(Reuters) - London’s FTSE 100 scored its biggest one-day percentage gain in nearly two months on Tuesday, getting a boost from banks on rising bets of more stimulus measures to soften the economic blow from a new wave of coronavirus infections.
The blue-chip index closed up 2.3% as banks jumped 4.7% to their highest in nearly three months.
The mid-cap FTSE 250 rose 1.8%, with shares in Crest Nicholson Holdings Plc surging 16.5% after the homebuilder forecast annual profit ahead of market expectations and reinstated its dividend.
The wider homebuilding sub-index gained 1.9%.
UK shares have made a strong start to November after ending October with their biggest monthly decline since the coronavirus-fuelled crash in March, with traders counting on more monetary and fiscal measures to support businesses impacted by a new round of nationwide lockdowns.
At its policy meeting on Nov. 5, the Bank of England is expected to ramp up its bond-buying programme.
Focus this week is also on the U.S. presidential election, with Democrat contender Joe Biden leading Republican President Donald Trump in national opinion polls, but the race looked close in key battleground states.
“Anticipating a blue wave (Democrat victory), the markets went all in on a green tsunami ... as the Western indices continued to aggressively rebound from their nightmarish end to October,” said Connor Campbell, financial analyst at Spreadex in London.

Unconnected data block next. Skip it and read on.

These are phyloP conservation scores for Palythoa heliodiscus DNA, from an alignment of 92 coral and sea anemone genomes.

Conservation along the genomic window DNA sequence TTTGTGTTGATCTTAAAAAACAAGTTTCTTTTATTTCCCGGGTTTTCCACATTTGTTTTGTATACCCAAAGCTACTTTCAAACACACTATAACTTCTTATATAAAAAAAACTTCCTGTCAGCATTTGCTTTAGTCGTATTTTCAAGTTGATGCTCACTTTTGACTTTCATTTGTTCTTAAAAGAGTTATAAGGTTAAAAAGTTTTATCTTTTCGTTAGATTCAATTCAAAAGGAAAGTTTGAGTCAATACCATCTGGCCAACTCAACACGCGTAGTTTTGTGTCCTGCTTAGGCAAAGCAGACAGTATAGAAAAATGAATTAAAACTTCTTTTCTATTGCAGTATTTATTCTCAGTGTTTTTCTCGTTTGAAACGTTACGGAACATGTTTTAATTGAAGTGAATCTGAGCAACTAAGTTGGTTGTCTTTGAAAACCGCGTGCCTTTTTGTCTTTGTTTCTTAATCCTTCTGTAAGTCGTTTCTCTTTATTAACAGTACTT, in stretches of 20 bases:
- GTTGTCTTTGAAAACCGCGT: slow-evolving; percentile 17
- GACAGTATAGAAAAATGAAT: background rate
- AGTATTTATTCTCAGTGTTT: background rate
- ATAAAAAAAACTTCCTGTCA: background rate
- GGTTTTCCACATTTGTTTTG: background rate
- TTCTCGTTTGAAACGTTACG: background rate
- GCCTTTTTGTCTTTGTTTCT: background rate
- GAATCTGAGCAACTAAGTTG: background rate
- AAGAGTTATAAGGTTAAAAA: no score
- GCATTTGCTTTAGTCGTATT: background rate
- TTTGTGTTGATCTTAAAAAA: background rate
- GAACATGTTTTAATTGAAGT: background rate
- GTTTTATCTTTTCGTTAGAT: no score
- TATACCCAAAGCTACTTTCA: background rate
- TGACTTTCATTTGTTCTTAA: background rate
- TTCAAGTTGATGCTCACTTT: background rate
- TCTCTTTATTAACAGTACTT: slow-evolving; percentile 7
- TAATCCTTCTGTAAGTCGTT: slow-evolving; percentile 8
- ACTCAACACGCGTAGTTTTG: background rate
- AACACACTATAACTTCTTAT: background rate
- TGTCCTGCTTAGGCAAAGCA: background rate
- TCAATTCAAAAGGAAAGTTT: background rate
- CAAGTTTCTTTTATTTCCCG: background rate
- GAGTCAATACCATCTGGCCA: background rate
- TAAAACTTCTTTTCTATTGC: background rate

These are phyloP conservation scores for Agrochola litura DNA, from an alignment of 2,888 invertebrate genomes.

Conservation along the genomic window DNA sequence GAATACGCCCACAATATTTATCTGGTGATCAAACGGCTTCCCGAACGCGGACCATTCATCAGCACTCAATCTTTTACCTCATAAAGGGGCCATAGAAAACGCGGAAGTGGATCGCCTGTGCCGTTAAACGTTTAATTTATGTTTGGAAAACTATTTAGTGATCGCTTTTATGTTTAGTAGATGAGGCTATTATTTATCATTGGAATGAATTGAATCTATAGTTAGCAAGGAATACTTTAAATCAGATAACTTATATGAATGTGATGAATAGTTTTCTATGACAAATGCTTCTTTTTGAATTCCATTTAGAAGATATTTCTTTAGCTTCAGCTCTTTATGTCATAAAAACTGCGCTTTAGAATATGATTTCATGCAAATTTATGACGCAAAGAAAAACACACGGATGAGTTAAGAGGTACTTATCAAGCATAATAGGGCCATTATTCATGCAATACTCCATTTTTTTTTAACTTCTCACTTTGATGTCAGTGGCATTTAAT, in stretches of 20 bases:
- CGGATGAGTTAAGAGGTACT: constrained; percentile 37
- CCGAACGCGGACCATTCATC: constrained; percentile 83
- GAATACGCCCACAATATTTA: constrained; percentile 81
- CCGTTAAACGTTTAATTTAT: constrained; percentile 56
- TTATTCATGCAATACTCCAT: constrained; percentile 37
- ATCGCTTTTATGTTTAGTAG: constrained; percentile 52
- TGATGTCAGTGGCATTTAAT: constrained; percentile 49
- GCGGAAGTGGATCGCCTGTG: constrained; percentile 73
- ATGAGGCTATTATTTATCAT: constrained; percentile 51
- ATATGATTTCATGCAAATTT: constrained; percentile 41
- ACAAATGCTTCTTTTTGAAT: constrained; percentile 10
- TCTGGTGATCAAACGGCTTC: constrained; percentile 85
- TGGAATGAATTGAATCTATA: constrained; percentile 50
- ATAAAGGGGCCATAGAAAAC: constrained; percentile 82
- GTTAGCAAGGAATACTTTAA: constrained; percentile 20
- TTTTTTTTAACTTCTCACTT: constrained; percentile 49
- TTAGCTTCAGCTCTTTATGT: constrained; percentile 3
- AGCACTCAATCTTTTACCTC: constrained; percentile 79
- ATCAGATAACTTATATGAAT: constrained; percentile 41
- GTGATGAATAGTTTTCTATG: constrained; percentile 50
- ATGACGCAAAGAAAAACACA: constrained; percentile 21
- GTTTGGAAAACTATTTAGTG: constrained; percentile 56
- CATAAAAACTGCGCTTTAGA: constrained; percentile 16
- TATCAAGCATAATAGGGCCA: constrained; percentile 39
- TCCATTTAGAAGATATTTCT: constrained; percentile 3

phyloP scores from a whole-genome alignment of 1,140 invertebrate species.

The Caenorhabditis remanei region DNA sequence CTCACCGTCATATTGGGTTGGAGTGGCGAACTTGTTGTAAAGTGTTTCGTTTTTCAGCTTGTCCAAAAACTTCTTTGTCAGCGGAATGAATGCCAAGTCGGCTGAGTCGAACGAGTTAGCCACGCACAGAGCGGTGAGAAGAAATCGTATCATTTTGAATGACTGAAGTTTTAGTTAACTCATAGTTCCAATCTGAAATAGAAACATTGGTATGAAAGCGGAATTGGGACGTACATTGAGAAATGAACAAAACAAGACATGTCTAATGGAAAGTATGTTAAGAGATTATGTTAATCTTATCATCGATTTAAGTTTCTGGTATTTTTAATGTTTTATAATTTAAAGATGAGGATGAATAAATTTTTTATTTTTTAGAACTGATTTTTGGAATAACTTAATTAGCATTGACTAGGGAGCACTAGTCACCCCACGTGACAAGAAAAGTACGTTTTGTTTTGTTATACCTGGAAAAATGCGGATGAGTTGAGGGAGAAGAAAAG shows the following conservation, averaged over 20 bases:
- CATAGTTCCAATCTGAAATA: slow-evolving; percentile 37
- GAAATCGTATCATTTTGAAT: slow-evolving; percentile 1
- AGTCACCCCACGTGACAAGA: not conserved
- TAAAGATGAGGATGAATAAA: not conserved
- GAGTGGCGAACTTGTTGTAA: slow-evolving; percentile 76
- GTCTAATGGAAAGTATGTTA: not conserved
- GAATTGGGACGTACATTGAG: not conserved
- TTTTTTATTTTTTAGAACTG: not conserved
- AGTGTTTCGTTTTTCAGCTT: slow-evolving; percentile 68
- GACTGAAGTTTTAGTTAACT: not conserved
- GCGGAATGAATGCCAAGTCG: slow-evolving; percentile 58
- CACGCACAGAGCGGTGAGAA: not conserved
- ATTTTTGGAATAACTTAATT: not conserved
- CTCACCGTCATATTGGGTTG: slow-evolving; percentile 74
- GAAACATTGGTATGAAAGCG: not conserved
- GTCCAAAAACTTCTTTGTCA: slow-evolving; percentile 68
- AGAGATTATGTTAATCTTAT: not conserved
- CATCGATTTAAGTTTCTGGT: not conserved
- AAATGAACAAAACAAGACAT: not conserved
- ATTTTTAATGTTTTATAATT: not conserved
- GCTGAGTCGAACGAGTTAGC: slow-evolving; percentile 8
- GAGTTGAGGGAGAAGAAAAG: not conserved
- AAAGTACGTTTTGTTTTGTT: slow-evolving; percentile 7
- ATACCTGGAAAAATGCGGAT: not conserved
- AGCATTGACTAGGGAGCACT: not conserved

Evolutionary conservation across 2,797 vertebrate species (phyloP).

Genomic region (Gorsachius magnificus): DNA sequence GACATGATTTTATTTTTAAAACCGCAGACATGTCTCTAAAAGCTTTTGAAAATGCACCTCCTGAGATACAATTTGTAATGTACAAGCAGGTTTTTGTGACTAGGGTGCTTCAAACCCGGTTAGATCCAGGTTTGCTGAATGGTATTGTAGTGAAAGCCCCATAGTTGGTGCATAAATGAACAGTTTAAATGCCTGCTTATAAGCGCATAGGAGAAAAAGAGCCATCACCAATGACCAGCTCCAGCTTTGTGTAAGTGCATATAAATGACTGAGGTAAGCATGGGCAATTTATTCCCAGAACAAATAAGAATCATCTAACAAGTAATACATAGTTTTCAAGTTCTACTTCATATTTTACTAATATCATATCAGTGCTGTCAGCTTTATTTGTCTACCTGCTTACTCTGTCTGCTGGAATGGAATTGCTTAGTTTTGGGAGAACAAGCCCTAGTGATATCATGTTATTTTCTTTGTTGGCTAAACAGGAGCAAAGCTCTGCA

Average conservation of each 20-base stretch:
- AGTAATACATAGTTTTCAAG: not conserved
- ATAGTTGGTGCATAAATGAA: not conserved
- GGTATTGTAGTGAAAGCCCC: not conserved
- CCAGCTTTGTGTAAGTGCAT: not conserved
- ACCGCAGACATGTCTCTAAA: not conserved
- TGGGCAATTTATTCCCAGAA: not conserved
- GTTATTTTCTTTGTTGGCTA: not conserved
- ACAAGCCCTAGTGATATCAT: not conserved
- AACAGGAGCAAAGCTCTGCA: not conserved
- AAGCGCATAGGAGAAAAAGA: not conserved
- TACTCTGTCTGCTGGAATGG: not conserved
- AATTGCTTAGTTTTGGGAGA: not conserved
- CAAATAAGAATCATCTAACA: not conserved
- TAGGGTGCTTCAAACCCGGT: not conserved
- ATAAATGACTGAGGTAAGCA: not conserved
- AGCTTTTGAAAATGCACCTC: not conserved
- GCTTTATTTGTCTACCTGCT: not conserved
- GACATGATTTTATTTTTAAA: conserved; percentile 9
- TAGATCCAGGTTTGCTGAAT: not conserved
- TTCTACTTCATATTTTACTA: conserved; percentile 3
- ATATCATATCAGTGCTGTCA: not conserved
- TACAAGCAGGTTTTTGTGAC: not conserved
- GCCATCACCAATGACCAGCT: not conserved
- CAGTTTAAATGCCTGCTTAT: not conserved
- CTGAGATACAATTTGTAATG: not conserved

British office space provider IWG jumped 8.2% after it said it had started seeing some improvement in its sales activity and highlighted increasing interest in flexible working.
G4S Plc rose 3.1% after the private security firm rejected a takeover proposal from U.S. rival Allied Universal Security Services.
Separately, the European Union and Britain have so far failed to reach agreement on three persistent sticking points in talks, both sides said, suggesting any breakthrough in securing a trade deal is still a way off.
Reporting by Devik Jain and Shreyashi Sanyal in Bengaluru; Editing by Rashmi Aich and Mark Potter
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